Nick Shaxson ■ Tax Justice: A Christian (Presbyterian) Response to a New Gilded Age
Recommendations for the U.S. Presbyterian Church’s 221st General Assembly (2014):
It is a basic mark of a healthy social covenant that all share in the society’s benefits and burdens. Just taxation is a foundational part of a moral society’s answer to poverty and its close relatives, inequality, economic insecurity, and social immobility. Just taxation is also a key tool for enabling communities to thrive, for advancing science and culture, and for sustaining democratic institutions. Each citizen has an affirmative duty to contribute to the common good by paying their fair share of taxes.
What this highlights is that tax justice is a generic way of framing these issues: the general arguments almost make themselves. The article continues, very much echoing our point of view, but taking a U.S. perspective:
“The church’s moral claim recognizes the reality that even the greatest individual and corporate fortunes depend on the shared goods of physical and institutional infrastructure, governance, social peace, and intellectual capital built up over years of civilization. Morality, and particularly the morality that we as a society adopt through our political choices, is indeed at the heart of the problem of tax justice. We as a society are tolerating immoral tax laws when we allow tax minimization strategies, whether individual or corporate, to shift payment for these shared goods to those who have less ability to underwrite the costs and to share in the benefits.
The impact of inequality in America today is undeniable, prompting many comparisons with the first Gilded Age a century ago, when the permanent graduated income tax was put in place. Progressive taxation alone cannot rectify the imbalance that puts 35.6 percent of total U.S. wealth in the hands of one percent of the population, almost as much as the 36.6 percent held by the lower 95 percent, even in the recession year of 2009. Yet fair taxation is a key part of providing adequate revenue for government and, indeed, for maintaining public investment, social mobility, and equitable public policies.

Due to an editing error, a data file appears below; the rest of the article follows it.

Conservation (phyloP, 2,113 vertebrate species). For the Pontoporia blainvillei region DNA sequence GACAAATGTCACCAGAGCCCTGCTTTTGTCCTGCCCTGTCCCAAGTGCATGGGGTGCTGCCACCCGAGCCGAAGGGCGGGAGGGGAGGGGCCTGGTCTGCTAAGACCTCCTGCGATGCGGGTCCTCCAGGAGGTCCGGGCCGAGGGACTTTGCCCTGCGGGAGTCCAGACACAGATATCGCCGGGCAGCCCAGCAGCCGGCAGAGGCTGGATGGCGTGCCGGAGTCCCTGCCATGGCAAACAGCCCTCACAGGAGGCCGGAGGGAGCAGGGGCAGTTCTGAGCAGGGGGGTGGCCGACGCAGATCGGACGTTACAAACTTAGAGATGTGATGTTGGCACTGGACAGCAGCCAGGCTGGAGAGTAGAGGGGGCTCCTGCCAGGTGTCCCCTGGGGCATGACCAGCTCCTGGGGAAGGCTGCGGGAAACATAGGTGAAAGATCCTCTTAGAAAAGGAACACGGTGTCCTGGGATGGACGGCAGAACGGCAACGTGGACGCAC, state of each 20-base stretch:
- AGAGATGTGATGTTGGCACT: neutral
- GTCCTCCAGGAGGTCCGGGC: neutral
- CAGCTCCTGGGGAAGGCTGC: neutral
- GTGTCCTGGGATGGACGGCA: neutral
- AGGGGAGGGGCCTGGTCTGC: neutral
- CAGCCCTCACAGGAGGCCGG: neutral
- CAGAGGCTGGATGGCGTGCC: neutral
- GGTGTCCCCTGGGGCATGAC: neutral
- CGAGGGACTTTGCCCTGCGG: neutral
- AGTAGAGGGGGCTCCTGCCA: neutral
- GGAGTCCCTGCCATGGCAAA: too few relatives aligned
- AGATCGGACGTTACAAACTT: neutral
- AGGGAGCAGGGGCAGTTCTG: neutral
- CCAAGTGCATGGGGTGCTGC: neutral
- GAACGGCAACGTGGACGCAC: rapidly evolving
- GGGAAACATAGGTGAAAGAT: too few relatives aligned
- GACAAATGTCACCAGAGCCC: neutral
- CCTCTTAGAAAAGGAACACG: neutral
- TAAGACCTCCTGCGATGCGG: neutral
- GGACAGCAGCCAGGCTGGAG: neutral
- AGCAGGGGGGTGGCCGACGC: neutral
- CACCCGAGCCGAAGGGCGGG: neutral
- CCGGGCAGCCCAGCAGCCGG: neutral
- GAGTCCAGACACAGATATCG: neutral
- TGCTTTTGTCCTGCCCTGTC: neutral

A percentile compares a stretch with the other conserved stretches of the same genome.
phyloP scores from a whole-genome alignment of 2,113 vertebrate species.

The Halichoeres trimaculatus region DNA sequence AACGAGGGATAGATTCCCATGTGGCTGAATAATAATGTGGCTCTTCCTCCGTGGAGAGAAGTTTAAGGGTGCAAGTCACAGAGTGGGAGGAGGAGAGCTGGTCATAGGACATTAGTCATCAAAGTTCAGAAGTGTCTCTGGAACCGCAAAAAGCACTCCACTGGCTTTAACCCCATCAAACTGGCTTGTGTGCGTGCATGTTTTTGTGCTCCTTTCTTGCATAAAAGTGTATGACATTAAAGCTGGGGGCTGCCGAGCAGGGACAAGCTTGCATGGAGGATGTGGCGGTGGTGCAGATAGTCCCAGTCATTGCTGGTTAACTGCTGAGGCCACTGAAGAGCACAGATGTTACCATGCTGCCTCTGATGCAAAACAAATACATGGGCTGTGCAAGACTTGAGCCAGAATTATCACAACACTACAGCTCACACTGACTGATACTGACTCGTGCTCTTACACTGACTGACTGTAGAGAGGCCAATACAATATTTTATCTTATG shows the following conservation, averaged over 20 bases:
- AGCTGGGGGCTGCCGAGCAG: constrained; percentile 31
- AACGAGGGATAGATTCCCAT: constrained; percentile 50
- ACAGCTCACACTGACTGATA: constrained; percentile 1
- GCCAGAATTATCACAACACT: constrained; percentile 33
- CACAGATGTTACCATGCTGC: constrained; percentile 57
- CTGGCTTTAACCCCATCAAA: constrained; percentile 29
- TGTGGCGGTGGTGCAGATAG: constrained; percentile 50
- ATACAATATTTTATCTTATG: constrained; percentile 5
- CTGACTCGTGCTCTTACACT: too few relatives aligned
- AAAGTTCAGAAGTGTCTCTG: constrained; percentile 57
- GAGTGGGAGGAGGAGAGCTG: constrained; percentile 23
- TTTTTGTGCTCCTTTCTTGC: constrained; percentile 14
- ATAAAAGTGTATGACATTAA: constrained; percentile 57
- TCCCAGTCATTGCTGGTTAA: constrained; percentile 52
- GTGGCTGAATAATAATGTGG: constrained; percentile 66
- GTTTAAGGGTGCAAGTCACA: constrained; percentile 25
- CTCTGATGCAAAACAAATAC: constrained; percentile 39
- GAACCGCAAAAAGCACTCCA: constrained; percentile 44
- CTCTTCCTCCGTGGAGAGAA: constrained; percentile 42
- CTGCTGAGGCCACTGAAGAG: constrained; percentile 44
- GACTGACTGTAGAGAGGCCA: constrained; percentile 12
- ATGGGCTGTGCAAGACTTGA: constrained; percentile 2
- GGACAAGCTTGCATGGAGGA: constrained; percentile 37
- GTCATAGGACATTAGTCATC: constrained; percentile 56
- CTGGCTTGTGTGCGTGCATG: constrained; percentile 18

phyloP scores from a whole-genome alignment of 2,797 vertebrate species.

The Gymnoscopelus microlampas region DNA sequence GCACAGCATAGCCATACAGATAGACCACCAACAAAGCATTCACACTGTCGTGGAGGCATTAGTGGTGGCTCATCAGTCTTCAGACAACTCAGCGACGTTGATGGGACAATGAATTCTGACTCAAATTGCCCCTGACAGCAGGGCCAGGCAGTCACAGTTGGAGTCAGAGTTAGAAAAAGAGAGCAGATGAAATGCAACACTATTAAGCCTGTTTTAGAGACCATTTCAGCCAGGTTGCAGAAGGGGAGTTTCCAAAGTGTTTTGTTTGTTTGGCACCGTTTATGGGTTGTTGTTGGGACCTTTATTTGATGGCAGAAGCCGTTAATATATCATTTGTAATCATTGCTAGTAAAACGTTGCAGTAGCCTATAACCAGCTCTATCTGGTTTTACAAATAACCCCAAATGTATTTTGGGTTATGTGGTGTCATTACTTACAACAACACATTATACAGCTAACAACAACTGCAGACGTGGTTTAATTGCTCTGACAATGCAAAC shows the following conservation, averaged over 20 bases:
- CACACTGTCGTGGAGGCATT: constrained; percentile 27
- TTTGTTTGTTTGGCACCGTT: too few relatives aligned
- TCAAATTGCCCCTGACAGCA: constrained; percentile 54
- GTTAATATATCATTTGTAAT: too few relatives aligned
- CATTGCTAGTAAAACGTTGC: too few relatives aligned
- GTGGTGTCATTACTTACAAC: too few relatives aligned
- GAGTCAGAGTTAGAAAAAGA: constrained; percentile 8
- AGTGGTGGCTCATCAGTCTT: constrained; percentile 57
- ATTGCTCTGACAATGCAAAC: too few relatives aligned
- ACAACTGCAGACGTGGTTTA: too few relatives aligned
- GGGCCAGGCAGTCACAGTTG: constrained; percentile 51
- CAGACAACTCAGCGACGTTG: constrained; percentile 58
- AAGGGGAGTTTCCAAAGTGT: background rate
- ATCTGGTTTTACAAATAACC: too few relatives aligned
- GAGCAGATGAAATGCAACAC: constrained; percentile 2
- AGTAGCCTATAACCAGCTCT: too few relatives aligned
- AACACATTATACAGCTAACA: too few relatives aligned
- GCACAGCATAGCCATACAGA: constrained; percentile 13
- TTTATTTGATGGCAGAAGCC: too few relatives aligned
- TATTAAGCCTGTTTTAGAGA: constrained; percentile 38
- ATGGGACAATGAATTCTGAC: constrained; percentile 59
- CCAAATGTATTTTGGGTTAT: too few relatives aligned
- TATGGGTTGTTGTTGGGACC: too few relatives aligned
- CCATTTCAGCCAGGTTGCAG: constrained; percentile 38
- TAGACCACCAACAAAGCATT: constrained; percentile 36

The recommendations in this report seek to make the U.S. tax system fairer, calling it to be:
• more progressive, taxing those with greater wealth at higher proportions of their income, wealth, and inheritance;
• more transparent, which includes both simplicity and accountability for all tax preferences and tax expenditures;
• more solidarity-focused, which means reducing the use of tax expenditures, shelters and havens, and supporting more adequate international standards to reduce tax competition within and among nations;
• more sustainable for current and future generations, which means avoiding unproductive financial and ecological indebtedness; and
• more adequate, effectively addressing broader objectives of economic and social health than efficiency alone, such as meaningful employment, improved family life, and restored public trust. The tax system must be characterized by both efficiency in tax collection and revenue sufficient for the common good.
Enough said. Tax Justice is for everyone. The recommendations, it seems, were approved, though not without some dissent.
With a big hat tip to Jim Henry.